“For every dark night of the soul there is also a sunrise.”
For the Rev. Rebecca Gunn, that is one of the essential messages of celebrations around Christmastime.
In honor of this deeply meaningful time of year, here is the story of one woman’s faith journey that led, ultimately, to a life of ministry. In opening our hearts and minds to the paths and questions of others, perhaps we may progress along our own paths and find our way.
Becky Gunn, an only child, spent her early years in Washington state. Her parents practiced no religion but on visits to her Mormon grandparents in Utah, Becky got a taste of what religious community feels like.
“At age 6 or 7, I got up one Sunday morning and walked to the Mormon church. I recognized at that young age my need for structure to hold me together.”
Becky’s parents were alcoholics. Her peripatetic early childhood involved numerous upheavals and new schools. When she was 10, her family moved to Utah where she lived until she was in her early 20s.
“Religion provided a safe place for me,” said Becky, “but I was always a very rational person as well. As I grew, I found there were aspects of my religion that I could not tolerate.”
By the time she graduated from college, she felt disillusioned with her church. She moved away and left religion behind for 25 years.
During those 25 years, Becky explored the worlds of education, business and family. She settled in California, where she raised a son and completed her MBA while working. She found a successful job as a manager in the high-tech world.
“It was all very involving, but not fulfilling.”
Around that time, Becky and her husband decided to look for a religious community together. They ended up discovering a Unitarian Universalist church, which became a mainstay for Becky. When her marriage ended badly, her religious community buoyed her up.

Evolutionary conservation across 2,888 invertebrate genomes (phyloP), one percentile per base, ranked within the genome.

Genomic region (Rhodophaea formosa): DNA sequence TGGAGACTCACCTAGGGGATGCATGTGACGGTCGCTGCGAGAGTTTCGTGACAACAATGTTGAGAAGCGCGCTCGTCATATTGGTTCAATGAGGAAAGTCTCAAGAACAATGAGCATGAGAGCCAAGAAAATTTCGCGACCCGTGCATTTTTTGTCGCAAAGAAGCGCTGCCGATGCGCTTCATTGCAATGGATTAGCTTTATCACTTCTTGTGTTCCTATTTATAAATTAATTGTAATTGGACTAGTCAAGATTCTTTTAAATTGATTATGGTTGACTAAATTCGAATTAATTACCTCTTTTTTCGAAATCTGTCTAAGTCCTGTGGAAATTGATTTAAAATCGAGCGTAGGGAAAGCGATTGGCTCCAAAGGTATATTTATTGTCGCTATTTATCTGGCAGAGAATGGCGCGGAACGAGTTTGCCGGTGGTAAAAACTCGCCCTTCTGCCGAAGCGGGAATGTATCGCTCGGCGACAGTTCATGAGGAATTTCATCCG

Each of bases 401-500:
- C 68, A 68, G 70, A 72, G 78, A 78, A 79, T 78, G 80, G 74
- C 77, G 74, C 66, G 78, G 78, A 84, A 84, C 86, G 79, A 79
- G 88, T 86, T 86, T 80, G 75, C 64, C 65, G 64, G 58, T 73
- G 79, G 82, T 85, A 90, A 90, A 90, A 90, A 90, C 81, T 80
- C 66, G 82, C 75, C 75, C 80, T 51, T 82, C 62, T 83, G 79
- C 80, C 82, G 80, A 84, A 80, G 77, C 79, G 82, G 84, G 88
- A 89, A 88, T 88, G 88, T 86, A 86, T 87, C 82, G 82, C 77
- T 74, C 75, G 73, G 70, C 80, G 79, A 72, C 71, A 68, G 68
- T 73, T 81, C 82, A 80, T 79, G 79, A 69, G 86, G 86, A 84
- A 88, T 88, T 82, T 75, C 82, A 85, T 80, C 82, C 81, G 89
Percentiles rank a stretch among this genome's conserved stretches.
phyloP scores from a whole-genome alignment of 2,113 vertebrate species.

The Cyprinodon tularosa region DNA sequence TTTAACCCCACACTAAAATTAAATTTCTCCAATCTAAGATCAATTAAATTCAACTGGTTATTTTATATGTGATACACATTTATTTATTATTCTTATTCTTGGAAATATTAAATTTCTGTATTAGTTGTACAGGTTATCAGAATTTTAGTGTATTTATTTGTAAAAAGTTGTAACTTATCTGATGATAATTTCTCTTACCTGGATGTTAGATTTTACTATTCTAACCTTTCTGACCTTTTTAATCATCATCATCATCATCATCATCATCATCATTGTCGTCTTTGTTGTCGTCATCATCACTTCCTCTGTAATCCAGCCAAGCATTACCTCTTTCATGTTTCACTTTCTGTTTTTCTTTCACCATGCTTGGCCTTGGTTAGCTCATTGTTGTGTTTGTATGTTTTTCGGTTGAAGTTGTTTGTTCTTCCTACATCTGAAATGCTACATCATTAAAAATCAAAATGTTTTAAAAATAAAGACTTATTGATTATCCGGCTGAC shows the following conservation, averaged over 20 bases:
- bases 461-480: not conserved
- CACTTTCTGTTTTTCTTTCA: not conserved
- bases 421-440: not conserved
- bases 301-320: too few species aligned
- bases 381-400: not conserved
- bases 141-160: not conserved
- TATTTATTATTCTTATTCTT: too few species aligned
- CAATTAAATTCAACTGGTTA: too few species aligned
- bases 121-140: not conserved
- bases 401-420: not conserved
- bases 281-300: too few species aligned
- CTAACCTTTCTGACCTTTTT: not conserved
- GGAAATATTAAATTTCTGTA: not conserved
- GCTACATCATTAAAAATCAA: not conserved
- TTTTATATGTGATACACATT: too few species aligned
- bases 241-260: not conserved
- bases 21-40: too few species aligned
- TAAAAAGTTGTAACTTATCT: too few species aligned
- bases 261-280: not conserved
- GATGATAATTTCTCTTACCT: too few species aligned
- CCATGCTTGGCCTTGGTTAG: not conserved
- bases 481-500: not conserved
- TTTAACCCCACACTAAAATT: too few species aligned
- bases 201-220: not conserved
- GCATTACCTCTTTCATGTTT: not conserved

“That is part of why religion works. It is a community that cares for you,” she said.
In 2001, Becky began to feel the call to ministry. She felt a powerful drive to give back for what she had received — in time, in service, in energy from others. That fall, she enrolled in the Starr King School for the Ministry in California. She considered herself a Humanist when she began, and did not believe in God.
Along with others in the Graduate Theological Union, a consortium of 17 religious organizations, she studied and discussed questions of faith. She met many colleagues who had a deep faith in the divine, which began to cause a shift at Becky’s core.
“It was a wonderful opportunity; it breaks you open.”
Becky realized that it was a particular image of God that she disbelieved, not the divine concept of life’s deep mystery. She recounted an unforgettable morning in the beautiful setting of the Yosemite Mountains when she fully embraced her new belief.
“It was so joyful.”
It stirs the soul to hear someone speak of such a moment, especially when it opens her heart to helping others on their own search for meaning.
When it comes to Christmas, Becky says she feels many emotions. First, she is filled with compassion. She regrets the weight of expectation that leaves many people feeling discouraged or deficient if their lives do not measure up to the Christmas standard of joy and family. She learned this feeling firsthand at the age of 12, when Becky’s parents neglected her appeal that they be home for family time on Christmas Eve. They returned home late and inebriated and couldn’t understand Becky’s sense of betrayal.
But she also embraces the spirit of Christmas:
“There is a great spiritual message this time of year. It is about birth and the sense of possibility in every human life.” It also means a return of light after a dark time. “It is a metaphor for our lives,” she said.
To each and all — may you find promise in the gradual lengthening of days, in the light and warmth of the returning sun. May your Christmas be everything you wish it to be.
The Rev. Becky Gunn is the minister at the Unitarian Universalist Society of Bangor. You can read her writings on the Bangor Daily News Religion Blog, “Making Connections”: http://makingconnections.bangordailynews.com/ . She also is a regular contributor to the BDN Religion page’s column Voices.
**LAST CALL** for contributions to the Conversations With Maine New Year edition. What are your plans for New Year’s Eve or New Year’s Day? How do you observe or celebrate the turning of the year? Share your stories from the past or your plans for the year ahead at firstname.lastname@example.org or mail to 20 Summer St., Hampden, ME 04444.